This spring is sure to be a good one for mystery and thriller fans: here is your guide to the next four months of must-reads!
December 1: In case you missed it, the illustrious P.D. James (she of the International Crime Writing Hall of Fame) has issued her missive on what makes detective fiction work. Talking About Detective Fiction should be the first thing on your reading list this season, if only to make you add four or five more titles to your near-tumbling pile of books. (Don’t forget to check out her rules of detective fiction applied to our great list!)
January 12th: Now, an utterly addictive new book from John Burdett, The Godfather of Kathmandu. Sonchai Jitpleecheep—Burdett’s Royal Thai Police detective with the hard-bitten demeanor and Buddhist soul—is summoned to the most shocking crime scene of his career. If you dug the adventures in Bangkok 8, Bangkok Haunts, and Bangkok Tattoo, you’ll dig this one.
February 2: Cold winter winds will bring you to David Peace’s Occupied City, a Rashomon-like telling of a mass poisoning in post-World War II occupied Japan. If you’ve read the Red Riding books, you know Peace is great at this kind of edge-of-your-seat storytelling, and this follows his stunning novel Tokyo Year Zero, which James Ellroy called “part historical stunner, part Kurosawa crime film, an original all the way.”
February 9th: Peter Straub‘s A Dark Matter arrives from Doubleday, and the premise alone leaves me craving a copy: a gathering of acolytes for a charismatic guru results in a gruesome death and widespread trauma. As the survivor stories emerge, you understand why Lincoln Child called Straub “the most important voice in suspense fiction today.”
February 16th: I’ve been waiting for the new Henning Mankell, The Man from Beijing, ever since my first taste of the brilliant Wallander series. Here, Mankell starts with a brutal murder in a small Swedish hamlet, and it’s up to his fascinating new hero Judge Birgitta Roslin to trace the crime’s roots back to worlds away and over a century earlier, to a personal vendetta passed down through generations. If the chilly setting of Stieg Larsson gave you a taste for great Swedish writing, you must pick up the new Mankell and see the master at work.
February 23rd: Two fantastic new thrillers on one day! First, Doubleday brings you S.J. Parris’s Heresy, a thriller set at Oxford University in 1583. Giordano Bruno–monk, scientist, philosopher, and magician–is on an unofficial assignment to uncover a Catholic plot to overthrow the queen, and when Oxford students start turning up dead, his job only gets harder. I love it when historical fiction gets into the mystery game…
That same day, Pantheon also delivers Nigel McCrery’s Tooth and Claw. In this electrifying new novel, Detective Lapslie must overcome his almost uncontrollable case of synesthesia (in which his brain tends to crosswire his senses) to investigate the murder of a television reporter. With the police pressing him for results, the media bearing down on him, and the synesthesia going wild, Lapslie is reaching his breaking point.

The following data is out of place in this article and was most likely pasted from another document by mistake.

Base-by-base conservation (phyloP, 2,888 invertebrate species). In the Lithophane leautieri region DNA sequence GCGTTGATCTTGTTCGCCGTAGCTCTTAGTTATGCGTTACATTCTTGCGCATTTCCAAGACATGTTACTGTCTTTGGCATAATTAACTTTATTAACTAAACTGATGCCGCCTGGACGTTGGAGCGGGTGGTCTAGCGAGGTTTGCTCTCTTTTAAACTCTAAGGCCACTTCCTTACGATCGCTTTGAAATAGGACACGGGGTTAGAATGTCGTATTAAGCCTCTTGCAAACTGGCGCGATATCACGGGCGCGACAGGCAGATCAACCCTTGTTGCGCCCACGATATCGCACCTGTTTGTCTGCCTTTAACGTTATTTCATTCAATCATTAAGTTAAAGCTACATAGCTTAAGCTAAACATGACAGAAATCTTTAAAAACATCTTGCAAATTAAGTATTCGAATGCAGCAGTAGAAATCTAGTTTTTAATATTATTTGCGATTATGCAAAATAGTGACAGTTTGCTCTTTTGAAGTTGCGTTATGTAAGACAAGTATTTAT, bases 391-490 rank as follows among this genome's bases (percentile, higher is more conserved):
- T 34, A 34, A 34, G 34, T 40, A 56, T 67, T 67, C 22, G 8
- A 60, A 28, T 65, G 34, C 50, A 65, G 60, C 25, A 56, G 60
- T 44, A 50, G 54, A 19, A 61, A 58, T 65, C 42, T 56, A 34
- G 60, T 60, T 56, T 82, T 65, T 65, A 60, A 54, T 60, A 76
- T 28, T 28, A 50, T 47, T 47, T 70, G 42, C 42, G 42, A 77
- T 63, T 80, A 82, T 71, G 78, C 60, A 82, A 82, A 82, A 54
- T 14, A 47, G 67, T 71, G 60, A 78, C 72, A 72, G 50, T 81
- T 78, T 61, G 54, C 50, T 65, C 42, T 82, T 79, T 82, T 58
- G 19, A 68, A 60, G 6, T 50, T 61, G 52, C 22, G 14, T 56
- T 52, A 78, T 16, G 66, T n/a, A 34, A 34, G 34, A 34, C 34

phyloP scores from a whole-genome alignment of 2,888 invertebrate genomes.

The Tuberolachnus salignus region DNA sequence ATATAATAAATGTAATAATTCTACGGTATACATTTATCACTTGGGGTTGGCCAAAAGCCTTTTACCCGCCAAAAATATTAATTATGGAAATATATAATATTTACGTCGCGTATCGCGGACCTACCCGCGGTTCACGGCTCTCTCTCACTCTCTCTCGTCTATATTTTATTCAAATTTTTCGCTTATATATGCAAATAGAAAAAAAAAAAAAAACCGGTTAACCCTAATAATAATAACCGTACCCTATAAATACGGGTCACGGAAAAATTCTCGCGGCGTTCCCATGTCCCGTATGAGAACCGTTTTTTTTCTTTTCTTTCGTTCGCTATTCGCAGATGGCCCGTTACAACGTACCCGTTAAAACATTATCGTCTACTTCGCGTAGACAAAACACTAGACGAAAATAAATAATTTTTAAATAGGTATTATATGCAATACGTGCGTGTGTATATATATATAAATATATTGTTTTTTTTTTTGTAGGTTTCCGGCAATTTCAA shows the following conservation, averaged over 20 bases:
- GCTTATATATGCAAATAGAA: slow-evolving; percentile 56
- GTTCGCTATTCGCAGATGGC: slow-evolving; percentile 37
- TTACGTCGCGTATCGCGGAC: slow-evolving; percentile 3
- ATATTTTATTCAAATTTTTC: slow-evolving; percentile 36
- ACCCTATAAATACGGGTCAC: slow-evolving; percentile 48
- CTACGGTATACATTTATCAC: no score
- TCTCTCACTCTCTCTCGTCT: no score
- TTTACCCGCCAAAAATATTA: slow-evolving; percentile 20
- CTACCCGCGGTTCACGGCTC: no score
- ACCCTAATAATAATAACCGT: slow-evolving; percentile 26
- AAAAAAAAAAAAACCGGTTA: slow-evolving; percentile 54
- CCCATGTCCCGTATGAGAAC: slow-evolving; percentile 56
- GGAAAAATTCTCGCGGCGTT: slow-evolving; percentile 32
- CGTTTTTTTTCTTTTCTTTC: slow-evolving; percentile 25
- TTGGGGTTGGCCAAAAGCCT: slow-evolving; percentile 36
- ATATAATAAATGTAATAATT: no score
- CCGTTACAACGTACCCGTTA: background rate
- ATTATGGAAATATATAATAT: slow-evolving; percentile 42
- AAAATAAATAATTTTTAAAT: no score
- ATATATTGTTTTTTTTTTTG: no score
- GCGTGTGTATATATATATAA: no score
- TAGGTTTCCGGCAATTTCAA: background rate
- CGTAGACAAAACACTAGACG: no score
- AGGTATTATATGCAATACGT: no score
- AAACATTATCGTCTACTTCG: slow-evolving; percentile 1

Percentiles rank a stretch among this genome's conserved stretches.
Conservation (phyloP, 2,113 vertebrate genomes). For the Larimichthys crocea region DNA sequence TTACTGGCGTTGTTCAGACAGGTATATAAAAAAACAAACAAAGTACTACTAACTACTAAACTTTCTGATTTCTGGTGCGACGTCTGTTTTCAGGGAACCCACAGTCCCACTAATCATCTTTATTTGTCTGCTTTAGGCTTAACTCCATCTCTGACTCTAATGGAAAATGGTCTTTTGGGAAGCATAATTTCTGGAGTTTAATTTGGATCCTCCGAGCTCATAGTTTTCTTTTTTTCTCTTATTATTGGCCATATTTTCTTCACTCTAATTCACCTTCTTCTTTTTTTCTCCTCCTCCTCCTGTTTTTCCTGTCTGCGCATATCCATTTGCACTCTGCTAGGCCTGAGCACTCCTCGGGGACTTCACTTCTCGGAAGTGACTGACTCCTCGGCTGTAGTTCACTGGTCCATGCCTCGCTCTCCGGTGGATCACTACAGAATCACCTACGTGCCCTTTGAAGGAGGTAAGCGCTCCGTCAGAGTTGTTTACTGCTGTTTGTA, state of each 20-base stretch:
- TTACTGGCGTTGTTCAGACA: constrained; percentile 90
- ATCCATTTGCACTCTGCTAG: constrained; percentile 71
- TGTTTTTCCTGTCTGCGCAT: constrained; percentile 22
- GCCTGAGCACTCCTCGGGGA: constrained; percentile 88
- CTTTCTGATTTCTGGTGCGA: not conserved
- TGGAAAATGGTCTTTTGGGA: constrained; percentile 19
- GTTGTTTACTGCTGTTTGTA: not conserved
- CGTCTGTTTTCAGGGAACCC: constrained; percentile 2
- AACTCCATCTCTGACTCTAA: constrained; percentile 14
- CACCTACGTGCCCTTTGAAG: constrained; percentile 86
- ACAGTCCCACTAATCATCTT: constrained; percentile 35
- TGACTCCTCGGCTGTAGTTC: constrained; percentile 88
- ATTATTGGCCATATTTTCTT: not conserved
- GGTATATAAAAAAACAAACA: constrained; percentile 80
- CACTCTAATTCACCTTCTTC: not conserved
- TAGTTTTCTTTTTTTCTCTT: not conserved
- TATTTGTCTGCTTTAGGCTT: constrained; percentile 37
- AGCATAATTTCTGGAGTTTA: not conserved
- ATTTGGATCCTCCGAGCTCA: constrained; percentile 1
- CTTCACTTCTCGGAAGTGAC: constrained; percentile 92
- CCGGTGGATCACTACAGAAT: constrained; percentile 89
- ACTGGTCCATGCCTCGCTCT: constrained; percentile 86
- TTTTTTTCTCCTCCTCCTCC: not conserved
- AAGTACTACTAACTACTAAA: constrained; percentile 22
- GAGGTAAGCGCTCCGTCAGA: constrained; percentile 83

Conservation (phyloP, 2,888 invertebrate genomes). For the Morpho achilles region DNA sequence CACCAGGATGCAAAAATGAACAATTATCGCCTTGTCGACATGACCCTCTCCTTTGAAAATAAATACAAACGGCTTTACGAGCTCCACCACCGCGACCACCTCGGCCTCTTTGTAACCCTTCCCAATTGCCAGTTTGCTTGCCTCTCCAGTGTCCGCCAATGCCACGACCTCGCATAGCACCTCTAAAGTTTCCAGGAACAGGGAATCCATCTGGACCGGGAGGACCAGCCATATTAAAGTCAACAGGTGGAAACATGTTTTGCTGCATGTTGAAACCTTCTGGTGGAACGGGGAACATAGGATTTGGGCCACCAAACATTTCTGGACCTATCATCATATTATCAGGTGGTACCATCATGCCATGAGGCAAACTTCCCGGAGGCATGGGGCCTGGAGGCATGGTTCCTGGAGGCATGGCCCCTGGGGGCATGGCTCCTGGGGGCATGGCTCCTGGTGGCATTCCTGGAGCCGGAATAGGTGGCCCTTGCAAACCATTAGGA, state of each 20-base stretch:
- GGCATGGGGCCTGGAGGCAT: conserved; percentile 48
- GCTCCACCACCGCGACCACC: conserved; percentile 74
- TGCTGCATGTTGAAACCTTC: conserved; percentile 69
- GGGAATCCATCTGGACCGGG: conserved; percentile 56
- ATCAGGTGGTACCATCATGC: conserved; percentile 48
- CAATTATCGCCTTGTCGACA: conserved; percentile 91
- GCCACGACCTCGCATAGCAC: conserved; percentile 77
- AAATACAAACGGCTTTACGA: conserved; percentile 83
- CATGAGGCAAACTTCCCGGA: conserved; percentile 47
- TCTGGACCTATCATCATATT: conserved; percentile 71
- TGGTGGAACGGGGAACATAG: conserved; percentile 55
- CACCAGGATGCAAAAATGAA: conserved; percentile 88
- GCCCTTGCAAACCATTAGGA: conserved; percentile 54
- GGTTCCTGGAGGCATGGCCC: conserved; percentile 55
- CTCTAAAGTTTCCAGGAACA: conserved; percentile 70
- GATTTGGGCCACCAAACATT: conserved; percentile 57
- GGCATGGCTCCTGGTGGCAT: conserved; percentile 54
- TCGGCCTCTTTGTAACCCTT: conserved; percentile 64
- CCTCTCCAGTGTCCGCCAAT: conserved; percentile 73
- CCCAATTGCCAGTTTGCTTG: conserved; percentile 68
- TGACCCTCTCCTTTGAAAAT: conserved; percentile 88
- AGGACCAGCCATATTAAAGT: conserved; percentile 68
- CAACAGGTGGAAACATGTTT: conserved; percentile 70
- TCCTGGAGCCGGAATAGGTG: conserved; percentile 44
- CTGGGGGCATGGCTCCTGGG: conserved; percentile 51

March: On March 3rd, dive into Keith Thomson’s Once a Spy, which, like McCrery’s book, has the human brain as one of its primary villains. In this new mystery from Doubleday, Charlie Clark is running for his life after his Brooklyn apartment goes up in smoke. He thinks his pursuers might be chasing down his gambling debts, but then he realizes his father Drummond might be the real target. But why?, Charlie wonders, when his father is an Alzheimer’s-addled old man and a former “appliance salesman” ? The Clarks must both dodge the threat and uncover the mysteries buried in Drummond’s rapidly deteriorating brain, making for a case of forgotten–not mistaken–identity as thrilling as the Jason Bourne trilogy.
April 20th: In late April, lead into our spectacular summer season with Michael Harvey’s final chapter in his Chicago trilogy, The Third Rail. Harvey’s tough-talking, Aeschylus-quoting, former Irish cop turned-PI, Michael Kelley, is back in a sizzling murder mystery that pits him against a merciless sniper on the loose. Kelly find sthat the murderer has an unnerving link to his own past, something he’d prefer to leave unexamined, but when his girlfriend Rachel Swenson is abducted, he has no choice but to find the killer himself. For Harvey, Chicago is a primo setting for a great caper, and if you haven’t checked out the writer Michael Connelly called “a major new voice”, now’s the time.
And finally, what better way to head into your summer than with the newest installment of Alexander McCall Smith’s No. 1 Ladies Detective Agency? Pantheon brings you The Double Comfort Safari Club, in which Mma Ramotswe finds herself solving a mystery while on safari–no doubt sorting out a few grumpy hippopotamuses along the way (or is it hippopotami?) Mc Call Smith never fails to deliver something utterly delicious, so make sure you have this one on your list.
Lots to look forward to this upcoming season–what are your picks?